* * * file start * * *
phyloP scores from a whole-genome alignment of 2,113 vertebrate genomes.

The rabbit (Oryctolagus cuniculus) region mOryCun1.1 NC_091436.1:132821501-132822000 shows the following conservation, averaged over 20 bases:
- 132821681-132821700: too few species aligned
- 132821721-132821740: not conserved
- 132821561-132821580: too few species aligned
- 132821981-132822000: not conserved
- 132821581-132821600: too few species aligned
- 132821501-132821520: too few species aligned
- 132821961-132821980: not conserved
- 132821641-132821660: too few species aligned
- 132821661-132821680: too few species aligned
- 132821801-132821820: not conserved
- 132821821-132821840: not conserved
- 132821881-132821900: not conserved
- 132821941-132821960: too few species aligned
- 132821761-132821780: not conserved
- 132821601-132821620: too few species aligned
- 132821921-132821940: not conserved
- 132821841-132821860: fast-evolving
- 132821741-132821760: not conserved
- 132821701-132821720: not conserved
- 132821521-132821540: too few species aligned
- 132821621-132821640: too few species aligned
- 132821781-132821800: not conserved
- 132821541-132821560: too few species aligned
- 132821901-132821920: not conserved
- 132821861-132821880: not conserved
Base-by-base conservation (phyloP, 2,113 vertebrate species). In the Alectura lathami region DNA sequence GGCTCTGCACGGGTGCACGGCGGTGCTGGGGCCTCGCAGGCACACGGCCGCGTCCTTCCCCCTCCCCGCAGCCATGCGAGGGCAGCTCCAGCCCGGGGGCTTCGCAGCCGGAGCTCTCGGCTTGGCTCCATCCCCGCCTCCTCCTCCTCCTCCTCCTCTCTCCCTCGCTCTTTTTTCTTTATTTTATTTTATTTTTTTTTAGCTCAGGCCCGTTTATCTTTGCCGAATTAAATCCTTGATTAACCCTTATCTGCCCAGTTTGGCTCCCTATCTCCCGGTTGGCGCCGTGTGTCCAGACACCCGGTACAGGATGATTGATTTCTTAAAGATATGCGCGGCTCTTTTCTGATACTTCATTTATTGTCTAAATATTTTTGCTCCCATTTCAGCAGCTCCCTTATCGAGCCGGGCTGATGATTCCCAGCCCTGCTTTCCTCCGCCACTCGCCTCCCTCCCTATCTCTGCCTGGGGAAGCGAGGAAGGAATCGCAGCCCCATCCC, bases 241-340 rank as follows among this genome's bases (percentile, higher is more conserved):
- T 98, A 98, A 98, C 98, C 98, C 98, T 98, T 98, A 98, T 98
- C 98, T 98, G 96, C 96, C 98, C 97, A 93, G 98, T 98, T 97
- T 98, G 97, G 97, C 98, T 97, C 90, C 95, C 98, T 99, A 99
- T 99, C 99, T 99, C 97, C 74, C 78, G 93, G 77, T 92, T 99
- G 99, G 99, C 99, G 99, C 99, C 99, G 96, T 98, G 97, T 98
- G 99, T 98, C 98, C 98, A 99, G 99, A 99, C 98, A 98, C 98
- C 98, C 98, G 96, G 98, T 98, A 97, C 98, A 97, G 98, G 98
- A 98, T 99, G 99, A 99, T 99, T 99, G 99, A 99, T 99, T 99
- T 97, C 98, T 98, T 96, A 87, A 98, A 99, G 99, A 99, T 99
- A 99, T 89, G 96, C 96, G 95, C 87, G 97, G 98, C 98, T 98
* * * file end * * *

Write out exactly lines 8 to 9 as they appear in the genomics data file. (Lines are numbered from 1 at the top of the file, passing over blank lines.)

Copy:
- 132821501-132821520: too few species aligned
- 132821961-132821980: not conserved